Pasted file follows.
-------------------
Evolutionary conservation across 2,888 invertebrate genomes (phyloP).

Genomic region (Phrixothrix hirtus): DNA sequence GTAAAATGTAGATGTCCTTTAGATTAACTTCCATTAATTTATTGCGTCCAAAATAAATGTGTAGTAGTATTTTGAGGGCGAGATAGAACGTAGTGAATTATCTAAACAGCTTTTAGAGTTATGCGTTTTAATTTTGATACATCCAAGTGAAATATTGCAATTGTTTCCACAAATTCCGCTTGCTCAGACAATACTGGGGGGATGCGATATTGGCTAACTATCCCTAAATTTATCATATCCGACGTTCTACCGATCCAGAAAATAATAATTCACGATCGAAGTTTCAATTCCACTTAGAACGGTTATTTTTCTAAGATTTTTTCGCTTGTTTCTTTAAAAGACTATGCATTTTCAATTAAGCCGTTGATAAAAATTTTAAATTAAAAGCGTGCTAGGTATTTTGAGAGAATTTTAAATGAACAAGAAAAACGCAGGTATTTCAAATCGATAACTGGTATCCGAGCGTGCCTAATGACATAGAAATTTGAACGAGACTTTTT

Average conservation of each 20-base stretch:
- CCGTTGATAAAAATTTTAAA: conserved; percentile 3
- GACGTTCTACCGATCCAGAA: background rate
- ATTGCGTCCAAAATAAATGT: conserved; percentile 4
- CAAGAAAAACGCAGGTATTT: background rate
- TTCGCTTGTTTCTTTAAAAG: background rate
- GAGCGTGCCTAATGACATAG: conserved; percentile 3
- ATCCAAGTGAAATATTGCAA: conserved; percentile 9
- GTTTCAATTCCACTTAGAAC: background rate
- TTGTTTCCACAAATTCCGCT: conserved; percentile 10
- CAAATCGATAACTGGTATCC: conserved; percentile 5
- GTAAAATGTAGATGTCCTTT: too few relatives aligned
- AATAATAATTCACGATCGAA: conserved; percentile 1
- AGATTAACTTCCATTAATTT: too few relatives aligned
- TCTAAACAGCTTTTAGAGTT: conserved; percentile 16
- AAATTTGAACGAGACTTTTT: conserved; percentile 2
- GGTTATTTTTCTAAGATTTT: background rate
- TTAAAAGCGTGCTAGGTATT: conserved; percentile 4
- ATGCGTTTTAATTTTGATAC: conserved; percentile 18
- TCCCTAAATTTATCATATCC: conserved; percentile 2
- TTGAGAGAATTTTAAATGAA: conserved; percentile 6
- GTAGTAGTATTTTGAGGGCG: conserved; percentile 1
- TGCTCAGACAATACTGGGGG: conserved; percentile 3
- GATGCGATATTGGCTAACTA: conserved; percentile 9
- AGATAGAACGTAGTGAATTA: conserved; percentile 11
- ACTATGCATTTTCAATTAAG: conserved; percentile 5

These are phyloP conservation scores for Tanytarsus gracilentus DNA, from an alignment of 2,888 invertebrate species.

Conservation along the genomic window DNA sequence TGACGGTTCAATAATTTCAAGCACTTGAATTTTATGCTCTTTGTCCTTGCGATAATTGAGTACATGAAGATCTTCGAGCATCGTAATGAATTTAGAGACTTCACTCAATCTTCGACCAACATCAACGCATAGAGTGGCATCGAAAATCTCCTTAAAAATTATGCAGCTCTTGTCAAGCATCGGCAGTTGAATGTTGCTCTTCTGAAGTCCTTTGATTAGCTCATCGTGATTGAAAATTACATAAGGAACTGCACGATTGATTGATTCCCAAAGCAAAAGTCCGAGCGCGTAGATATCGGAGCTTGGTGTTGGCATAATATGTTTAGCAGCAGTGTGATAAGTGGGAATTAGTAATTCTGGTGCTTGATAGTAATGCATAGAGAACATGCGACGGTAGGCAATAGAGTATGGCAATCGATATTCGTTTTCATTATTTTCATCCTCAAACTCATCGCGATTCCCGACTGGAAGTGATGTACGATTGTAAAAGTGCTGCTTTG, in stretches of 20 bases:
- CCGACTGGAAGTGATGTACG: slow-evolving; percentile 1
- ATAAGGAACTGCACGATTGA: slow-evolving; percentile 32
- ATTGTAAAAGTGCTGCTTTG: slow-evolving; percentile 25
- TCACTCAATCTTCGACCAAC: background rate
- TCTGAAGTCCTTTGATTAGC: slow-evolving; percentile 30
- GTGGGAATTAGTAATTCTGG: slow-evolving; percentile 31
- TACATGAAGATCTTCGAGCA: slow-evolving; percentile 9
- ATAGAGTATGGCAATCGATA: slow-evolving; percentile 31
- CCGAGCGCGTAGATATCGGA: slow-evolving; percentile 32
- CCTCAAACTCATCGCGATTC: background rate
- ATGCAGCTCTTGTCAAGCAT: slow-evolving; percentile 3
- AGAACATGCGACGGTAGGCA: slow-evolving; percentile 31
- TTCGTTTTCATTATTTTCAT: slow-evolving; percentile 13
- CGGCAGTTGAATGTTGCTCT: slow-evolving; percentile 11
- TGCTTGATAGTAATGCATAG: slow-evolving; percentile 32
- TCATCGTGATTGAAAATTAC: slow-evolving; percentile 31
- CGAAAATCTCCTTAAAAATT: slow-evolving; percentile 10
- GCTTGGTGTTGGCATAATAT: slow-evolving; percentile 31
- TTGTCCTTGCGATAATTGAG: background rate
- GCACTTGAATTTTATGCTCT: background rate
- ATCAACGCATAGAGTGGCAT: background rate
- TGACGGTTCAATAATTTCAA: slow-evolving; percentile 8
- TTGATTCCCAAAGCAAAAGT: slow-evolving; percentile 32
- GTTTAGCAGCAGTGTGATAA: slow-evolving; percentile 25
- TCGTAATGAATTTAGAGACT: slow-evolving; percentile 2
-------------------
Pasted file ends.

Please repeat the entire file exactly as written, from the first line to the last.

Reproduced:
Evolutionary conservation across 2,888 invertebrate genomes (phyloP).

Genomic region (Phrixothrix hirtus): DNA sequence GTAAAATGTAGATGTCCTTTAGATTAACTTCCATTAATTTATTGCGTCCAAAATAAATGTGTAGTAGTATTTTGAGGGCGAGATAGAACGTAGTGAATTATCTAAACAGCTTTTAGAGTTATGCGTTTTAATTTTGATACATCCAAGTGAAATATTGCAATTGTTTCCACAAATTCCGCTTGCTCAGACAATACTGGGGGGATGCGATATTGGCTAACTATCCCTAAATTTATCATATCCGACGTTCTACCGATCCAGAAAATAATAATTCACGATCGAAGTTTCAATTCCACTTAGAACGGTTATTTTTCTAAGATTTTTTCGCTTGTTTCTTTAAAAGACTATGCATTTTCAATTAAGCCGTTGATAAAAATTTTAAATTAAAAGCGTGCTAGGTATTTTGAGAGAATTTTAAATGAACAAGAAAAACGCAGGTATTTCAAATCGATAACTGGTATCCGAGCGTGCCTAATGACATAGAAATTTGAACGAGACTTTTT

Average conservation of each 20-base stretch:
- CCGTTGATAAAAATTTTAAA: conserved; percentile 3
- GACGTTCTACCGATCCAGAA: background rate
- ATTGCGTCCAAAATAAATGT: conserved; percentile 4
- CAAGAAAAACGCAGGTATTT: background rate
- TTCGCTTGTTTCTTTAAAAG: background rate
- GAGCGTGCCTAATGACATAG: conserved; percentile 3
- ATCCAAGTGAAATATTGCAA: conserved; percentile 9
- GTTTCAATTCCACTTAGAAC: background rate
- TTGTTTCCACAAATTCCGCT: conserved; percentile 10
- CAAATCGATAACTGGTATCC: conserved; percentile 5
- GTAAAATGTAGATGTCCTTT: too few relatives aligned
- AATAATAATTCACGATCGAA: conserved; percentile 1
- AGATTAACTTCCATTAATTT: too few relatives aligned
- TCTAAACAGCTTTTAGAGTT: conserved; percentile 16
- AAATTTGAACGAGACTTTTT: conserved; percentile 2
- GGTTATTTTTCTAAGATTTT: background rate
- TTAAAAGCGTGCTAGGTATT: conserved; percentile 4
- ATGCGTTTTAATTTTGATAC: conserved; percentile 18
- TCCCTAAATTTATCATATCC: conserved; percentile 2
- TTGAGAGAATTTTAAATGAA: conserved; percentile 6
- GTAGTAGTATTTTGAGGGCG: conserved; percentile 1
- TGCTCAGACAATACTGGGGG: conserved; percentile 3
- GATGCGATATTGGCTAACTA: conserved; percentile 9
- AGATAGAACGTAGTGAATTA: conserved; percentile 11
- ACTATGCATTTTCAATTAAG: conserved; percentile 5

These are phyloP conservation scores for Tanytarsus gracilentus DNA, from an alignment of 2,888 invertebrate species.

Conservation along the genomic window DNA sequence TGACGGTTCAATAATTTCAAGCACTTGAATTTTATGCTCTTTGTCCTTGCGATAATTGAGTACATGAAGATCTTCGAGCATCGTAATGAATTTAGAGACTTCACTCAATCTTCGACCAACATCAACGCATAGAGTGGCATCGAAAATCTCCTTAAAAATTATGCAGCTCTTGTCAAGCATCGGCAGTTGAATGTTGCTCTTCTGAAGTCCTTTGATTAGCTCATCGTGATTGAAAATTACATAAGGAACTGCACGATTGATTGATTCCCAAAGCAAAAGTCCGAGCGCGTAGATATCGGAGCTTGGTGTTGGCATAATATGTTTAGCAGCAGTGTGATAAGTGGGAATTAGTAATTCTGGTGCTTGATAGTAATGCATAGAGAACATGCGACGGTAGGCAATAGAGTATGGCAATCGATATTCGTTTTCATTATTTTCATCCTCAAACTCATCGCGATTCCCGACTGGAAGTGATGTACGATTGTAAAAGTGCTGCTTTG, in stretches of 20 bases:
- CCGACTGGAAGTGATGTACG: slow-evolving; percentile 1
- ATAAGGAACTGCACGATTGA: slow-evolving; percentile 32
- ATTGTAAAAGTGCTGCTTTG: slow-evolving; percentile 25
- TCACTCAATCTTCGACCAAC: background rate
- TCTGAAGTCCTTTGATTAGC: slow-evolving; percentile 30
- GTGGGAATTAGTAATTCTGG: slow-evolving; percentile 31
- TACATGAAGATCTTCGAGCA: slow-evolving; percentile 9
- ATAGAGTATGGCAATCGATA: slow-evolving; percentile 31
- CCGAGCGCGTAGATATCGGA: slow-evolving; percentile 32
- CCTCAAACTCATCGCGATTC: background rate
- ATGCAGCTCTTGTCAAGCAT: slow-evolving; percentile 3
- AGAACATGCGACGGTAGGCA: slow-evolving; percentile 31
- TTCGTTTTCATTATTTTCAT: slow-evolving; percentile 13
- CGGCAGTTGAATGTTGCTCT: slow-evolving; percentile 11
- TGCTTGATAGTAATGCATAG: slow-evolving; percentile 32
- TCATCGTGATTGAAAATTAC: slow-evolving; percentile 31
- CGAAAATCTCCTTAAAAATT: slow-evolving; percentile 10
- GCTTGGTGTTGGCATAATAT: slow-evolving; percentile 31
- TTGTCCTTGCGATAATTGAG: background rate
- GCACTTGAATTTTATGCTCT: background rate
- ATCAACGCATAGAGTGGCAT: background rate
- TGACGGTTCAATAATTTCAA: slow-evolving; percentile 8
- TTGATTCCCAAAGCAAAAGT: slow-evolving; percentile 32
- GTTTAGCAGCAGTGTGATAA: slow-evolving; percentile 25
- TCGTAATGAATTTAGAGACT: slow-evolving; percentile 2